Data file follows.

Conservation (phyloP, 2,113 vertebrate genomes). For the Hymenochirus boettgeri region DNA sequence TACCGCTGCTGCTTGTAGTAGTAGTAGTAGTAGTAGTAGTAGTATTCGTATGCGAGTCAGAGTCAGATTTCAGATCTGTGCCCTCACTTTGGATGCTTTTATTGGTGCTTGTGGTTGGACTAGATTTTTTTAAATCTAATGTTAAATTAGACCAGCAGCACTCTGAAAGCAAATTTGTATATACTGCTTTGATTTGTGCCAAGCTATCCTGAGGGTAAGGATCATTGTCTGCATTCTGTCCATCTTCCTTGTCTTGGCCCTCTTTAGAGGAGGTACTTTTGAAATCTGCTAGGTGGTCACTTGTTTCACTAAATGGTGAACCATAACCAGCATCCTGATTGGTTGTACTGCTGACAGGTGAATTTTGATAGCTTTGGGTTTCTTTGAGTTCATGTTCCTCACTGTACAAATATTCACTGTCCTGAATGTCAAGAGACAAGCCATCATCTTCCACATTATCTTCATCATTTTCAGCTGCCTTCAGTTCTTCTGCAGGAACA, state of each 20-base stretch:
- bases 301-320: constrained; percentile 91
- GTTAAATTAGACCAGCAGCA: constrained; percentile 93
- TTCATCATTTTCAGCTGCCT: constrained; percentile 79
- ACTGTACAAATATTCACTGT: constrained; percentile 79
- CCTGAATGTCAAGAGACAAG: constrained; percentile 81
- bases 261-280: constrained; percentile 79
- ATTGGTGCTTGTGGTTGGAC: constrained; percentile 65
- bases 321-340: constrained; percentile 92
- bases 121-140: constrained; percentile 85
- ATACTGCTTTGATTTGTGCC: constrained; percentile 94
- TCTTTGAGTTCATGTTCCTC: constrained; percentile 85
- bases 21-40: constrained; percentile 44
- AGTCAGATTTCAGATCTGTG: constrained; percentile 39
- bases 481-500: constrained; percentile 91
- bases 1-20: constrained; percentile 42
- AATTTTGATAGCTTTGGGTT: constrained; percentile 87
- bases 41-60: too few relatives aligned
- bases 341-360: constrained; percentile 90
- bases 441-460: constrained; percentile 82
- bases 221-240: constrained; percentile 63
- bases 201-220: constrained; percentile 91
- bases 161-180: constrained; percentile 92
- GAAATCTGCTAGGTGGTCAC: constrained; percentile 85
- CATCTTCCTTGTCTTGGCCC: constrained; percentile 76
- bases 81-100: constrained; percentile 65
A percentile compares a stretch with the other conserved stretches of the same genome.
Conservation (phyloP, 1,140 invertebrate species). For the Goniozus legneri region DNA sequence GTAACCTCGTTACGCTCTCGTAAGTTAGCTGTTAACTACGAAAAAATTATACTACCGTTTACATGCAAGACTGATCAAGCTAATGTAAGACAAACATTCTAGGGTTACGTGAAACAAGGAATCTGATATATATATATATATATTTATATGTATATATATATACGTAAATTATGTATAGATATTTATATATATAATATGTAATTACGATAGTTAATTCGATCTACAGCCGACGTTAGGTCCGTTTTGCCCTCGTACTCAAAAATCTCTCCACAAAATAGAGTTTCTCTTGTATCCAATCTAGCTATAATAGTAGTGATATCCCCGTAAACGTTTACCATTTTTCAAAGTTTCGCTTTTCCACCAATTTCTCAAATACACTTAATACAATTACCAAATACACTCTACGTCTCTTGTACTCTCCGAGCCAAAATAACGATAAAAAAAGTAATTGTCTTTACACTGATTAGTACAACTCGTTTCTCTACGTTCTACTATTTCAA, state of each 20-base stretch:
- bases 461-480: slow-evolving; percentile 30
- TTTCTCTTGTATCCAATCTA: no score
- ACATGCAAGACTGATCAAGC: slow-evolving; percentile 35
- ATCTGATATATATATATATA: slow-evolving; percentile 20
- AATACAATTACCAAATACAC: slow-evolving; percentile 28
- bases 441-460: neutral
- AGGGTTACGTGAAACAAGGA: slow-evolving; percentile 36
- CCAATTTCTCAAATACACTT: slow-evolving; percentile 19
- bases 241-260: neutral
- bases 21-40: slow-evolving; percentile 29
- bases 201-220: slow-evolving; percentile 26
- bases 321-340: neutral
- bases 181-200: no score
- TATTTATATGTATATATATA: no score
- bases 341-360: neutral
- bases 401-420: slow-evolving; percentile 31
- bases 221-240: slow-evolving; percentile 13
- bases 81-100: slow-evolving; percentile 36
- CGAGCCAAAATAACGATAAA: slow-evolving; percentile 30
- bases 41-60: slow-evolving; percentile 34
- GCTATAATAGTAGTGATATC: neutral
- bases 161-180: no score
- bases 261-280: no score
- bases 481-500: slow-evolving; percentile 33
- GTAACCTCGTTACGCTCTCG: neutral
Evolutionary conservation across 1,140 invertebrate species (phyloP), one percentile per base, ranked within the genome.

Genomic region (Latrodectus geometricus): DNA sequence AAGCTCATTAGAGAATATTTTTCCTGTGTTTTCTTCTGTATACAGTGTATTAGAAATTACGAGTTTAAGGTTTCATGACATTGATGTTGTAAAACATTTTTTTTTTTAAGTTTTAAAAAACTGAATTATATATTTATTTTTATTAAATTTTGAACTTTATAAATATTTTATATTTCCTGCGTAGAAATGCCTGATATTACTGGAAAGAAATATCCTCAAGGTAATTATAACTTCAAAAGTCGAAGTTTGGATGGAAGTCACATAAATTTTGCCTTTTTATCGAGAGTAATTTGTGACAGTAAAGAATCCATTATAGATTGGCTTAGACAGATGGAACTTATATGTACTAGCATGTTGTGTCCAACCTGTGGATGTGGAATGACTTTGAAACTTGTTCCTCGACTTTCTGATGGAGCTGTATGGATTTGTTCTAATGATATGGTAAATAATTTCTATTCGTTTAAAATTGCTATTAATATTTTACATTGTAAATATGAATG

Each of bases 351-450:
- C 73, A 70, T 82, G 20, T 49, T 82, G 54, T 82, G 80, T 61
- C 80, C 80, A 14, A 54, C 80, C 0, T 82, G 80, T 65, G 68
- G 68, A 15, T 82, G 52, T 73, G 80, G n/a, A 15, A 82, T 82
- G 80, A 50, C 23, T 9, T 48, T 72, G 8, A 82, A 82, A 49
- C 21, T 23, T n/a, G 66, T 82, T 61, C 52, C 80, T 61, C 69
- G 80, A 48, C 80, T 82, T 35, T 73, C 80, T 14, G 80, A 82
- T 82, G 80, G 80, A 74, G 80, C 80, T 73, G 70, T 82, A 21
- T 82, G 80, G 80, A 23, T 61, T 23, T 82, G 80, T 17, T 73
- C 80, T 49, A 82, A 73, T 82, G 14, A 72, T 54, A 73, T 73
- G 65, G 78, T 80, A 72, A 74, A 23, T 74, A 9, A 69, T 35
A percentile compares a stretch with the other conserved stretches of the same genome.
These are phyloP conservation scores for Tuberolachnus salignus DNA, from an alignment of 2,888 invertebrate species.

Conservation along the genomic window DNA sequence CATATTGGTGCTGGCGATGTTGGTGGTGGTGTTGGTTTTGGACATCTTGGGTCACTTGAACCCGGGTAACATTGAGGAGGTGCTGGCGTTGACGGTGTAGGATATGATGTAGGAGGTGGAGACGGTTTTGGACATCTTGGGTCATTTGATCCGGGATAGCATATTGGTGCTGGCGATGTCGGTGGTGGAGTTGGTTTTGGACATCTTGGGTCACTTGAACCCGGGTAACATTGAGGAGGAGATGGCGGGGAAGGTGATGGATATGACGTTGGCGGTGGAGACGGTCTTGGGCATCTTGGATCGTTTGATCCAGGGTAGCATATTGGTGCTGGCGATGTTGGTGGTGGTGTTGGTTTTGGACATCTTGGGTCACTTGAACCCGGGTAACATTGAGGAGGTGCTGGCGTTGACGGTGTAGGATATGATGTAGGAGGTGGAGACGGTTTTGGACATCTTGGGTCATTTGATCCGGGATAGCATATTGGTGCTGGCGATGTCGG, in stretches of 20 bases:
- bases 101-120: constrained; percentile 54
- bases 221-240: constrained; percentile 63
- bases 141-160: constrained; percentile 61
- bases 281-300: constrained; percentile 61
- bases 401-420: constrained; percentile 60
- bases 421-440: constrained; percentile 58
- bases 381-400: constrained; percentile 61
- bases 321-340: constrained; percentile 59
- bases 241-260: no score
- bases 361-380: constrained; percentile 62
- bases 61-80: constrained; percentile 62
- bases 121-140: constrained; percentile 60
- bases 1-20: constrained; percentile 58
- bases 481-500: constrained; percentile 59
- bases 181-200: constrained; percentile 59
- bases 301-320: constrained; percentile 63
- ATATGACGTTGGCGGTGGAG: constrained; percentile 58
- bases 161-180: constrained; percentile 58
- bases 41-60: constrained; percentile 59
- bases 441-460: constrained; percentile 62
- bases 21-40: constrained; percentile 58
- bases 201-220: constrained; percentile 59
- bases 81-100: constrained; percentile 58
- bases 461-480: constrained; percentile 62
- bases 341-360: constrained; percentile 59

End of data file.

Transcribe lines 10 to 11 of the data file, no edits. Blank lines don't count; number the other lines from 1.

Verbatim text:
- bases 121-140: constrained; percentile 85
- ATACTGCTTTGATTTGTGCC: constrained; percentile 94